It is not the function of an affidavit to bring a legal argument before the trial court. Mass.R.Civ.P. 56(e), 365 Mass. 825 (1974). 6 Moore's Federal Practice par. 56.22[1] (1976). That is the function of a memorandum of law.

We have viewed the plaintiff's affidavits in the light most favorable to her, Hub Associates, Inc. v. Goode, 357 Mass. 449, 451 (1970), and have concluded that on the record before the judge there was no genuine issue of material fact and that the defendant was entitled to judgment as a matter of law. Mass.R.Civ.P. 56(c), 365 Mass. 824 (1974). O'Brion, Russell & Co. v. LeMay, 370 Mass. at 245. See also Fulton v. Gauthier, 357 Mass. 116, 117-118 (1970).

Judgment reversed.

Judgment for the defendant.


[1] "In her efforts of blackmail, Elma Lewis publicly disclaimed any connection with the series of unexplained fires set in the building or with the terror and assaults on the persons of Jewish school children at the school....

"[S]he asked for the phone, got Mayor White on the phone and promptly informed him that Boston would burn unless she got her insurance.

"Elma now began to teach neighborhood children to hate Jews.

"The City of Boston saw it [sic] fit to award her $3,000 to clean up Franklin Park. These events led to the subsequent rapes, robberies, beatings and murders of Jews in the neighborhood. Mattapan became a Jewish concentration camp without walls. It was here that attrocities [sic] were performed on a daily basis on its Jewish inmates."

[2] A single justice of this court denied the plaintiff's motion to file a supplementary appendix containing a transcript of the trial in the District Court as it did not appear as part of the record. The plaintiff then filed a motion in the Superior Court pursuant to Mass.R.A.P. 8(e), 364 Mass. 851 (1974), to correct the record to show the transcript as having been filed in the District Court; a judge of the Superior Court denied the motion. While the propriety of neither action is before us, we note that such a transcript (or other record of the District Court trial) is inadmissible in the Superior Court upon retransfer. See Lubell v. First Natl. Stores, Inc., 342 Mass. 161, 163 (1961); Henry v. Mansfield Beauty Academy, Inc., 353 Mass. 507, 508 (1968).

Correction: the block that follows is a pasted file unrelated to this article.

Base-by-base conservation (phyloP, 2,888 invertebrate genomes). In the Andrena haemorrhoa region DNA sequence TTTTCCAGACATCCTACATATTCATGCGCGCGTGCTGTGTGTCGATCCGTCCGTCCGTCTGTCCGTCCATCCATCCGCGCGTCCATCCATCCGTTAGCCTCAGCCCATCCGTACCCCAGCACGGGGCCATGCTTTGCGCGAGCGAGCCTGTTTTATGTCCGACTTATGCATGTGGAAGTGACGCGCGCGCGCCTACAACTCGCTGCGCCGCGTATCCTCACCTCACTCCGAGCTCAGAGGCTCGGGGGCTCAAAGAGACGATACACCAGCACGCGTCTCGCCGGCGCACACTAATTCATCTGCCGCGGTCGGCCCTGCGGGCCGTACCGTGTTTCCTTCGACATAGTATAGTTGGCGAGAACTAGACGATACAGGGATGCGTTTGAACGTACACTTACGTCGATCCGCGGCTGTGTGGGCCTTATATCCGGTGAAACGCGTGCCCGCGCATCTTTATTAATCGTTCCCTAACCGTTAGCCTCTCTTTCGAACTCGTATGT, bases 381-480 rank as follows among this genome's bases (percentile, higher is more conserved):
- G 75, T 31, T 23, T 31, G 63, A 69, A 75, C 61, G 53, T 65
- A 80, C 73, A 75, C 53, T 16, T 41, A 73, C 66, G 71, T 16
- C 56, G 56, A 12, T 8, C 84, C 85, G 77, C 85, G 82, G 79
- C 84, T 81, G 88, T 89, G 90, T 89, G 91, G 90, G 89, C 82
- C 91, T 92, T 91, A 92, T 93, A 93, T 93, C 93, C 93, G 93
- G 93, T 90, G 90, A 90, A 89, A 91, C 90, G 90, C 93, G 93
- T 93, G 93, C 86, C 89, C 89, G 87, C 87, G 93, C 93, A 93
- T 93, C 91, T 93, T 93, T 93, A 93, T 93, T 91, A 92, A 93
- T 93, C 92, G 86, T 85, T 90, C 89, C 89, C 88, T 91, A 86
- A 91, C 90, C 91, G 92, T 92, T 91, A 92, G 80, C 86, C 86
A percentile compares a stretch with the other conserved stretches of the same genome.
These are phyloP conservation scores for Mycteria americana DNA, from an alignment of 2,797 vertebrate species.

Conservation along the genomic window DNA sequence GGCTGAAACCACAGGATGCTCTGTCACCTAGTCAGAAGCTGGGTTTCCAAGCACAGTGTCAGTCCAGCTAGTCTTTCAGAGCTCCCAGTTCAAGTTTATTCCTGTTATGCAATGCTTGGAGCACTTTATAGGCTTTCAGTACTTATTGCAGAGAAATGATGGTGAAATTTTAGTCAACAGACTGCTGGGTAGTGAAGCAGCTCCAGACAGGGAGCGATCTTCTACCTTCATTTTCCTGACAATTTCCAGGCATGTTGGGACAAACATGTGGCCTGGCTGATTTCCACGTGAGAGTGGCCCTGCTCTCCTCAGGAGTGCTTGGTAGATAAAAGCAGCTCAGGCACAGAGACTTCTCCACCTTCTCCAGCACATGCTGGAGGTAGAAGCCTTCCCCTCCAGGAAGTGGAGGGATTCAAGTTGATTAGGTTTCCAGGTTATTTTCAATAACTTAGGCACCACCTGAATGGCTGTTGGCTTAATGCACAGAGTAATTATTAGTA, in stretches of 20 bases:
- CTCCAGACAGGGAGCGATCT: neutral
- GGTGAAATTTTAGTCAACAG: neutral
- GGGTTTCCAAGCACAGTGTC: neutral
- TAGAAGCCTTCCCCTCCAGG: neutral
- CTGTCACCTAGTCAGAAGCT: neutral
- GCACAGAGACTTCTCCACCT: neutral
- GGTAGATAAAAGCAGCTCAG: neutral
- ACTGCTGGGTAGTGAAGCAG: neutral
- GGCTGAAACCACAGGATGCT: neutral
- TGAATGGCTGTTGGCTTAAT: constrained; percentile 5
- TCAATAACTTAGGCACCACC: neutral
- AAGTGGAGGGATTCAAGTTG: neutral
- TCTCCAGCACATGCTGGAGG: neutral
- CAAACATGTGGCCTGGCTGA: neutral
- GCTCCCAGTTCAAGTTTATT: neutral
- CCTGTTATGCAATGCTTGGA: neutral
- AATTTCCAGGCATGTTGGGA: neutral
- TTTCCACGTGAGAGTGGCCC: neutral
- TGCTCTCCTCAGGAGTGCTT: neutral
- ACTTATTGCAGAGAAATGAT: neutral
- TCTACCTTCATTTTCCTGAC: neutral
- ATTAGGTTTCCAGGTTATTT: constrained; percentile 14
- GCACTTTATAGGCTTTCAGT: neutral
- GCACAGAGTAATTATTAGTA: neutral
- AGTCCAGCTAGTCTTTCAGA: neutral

[3] "2. During September of 1965, I moved to Cambridge, Massachusetts from my home in Fort Mitchell, Kentucky to attend Harvard University.

"3. During my four years of matriculation at Harvard I regularly read the Boston Globe, listened to local radio stations, and watched local television broadcasts. Never during that period of time from 1965 through 1969 do I remember having heard of Elma Lewis.

"4. After graduating from college, I remained living in Cambridge and moved to my present address in September of 1970. I was working at Harvard University as a laboratory technician. From June 1969 until July 22, 1972, I regularly read the Boston Globe, listened to local radio stations, and watched local television broadcasts. Never during that period of time from June 1969 through July 22, 1972, do I remember having heard of Elma Lewis.

"5. In September of 1971, my wife, Judith Baker started teaching in Roxbury at the Jeremiah E. Burke High School, a public high school for girls. Although my wife regularly spoke of important people and events in and around her school including community leaders she never to my knowledge spoke of Elma Lewis before July 22, 1972. Insofar as my wife was teaching a predominantly black school in an area in close proximity to the Elma Lewis School, if Elma Lewis were a well-known public figure it would have been likely for my wife to tell me of her activities.

"6. Although my wife and I had many social contacts during 1969-July 22, 1972 in the black communities of Roxbury and Dorchester, never during that period of time did I hear any friends or acquaintances mention Elma Lewis by name."

[4] Q: "Did the defendant receive a letter dated July 22, 1971, signed by [the plaintiff's attorney], a copy of which is attached to these interrogatories?"

A: "Yes."

Q: "Please describe the contents and substance of any reply made by the defendant."

A: "I made no reply because by the time I saw the letter I had already been served the writ in this action and felt I was under no obligation to reply."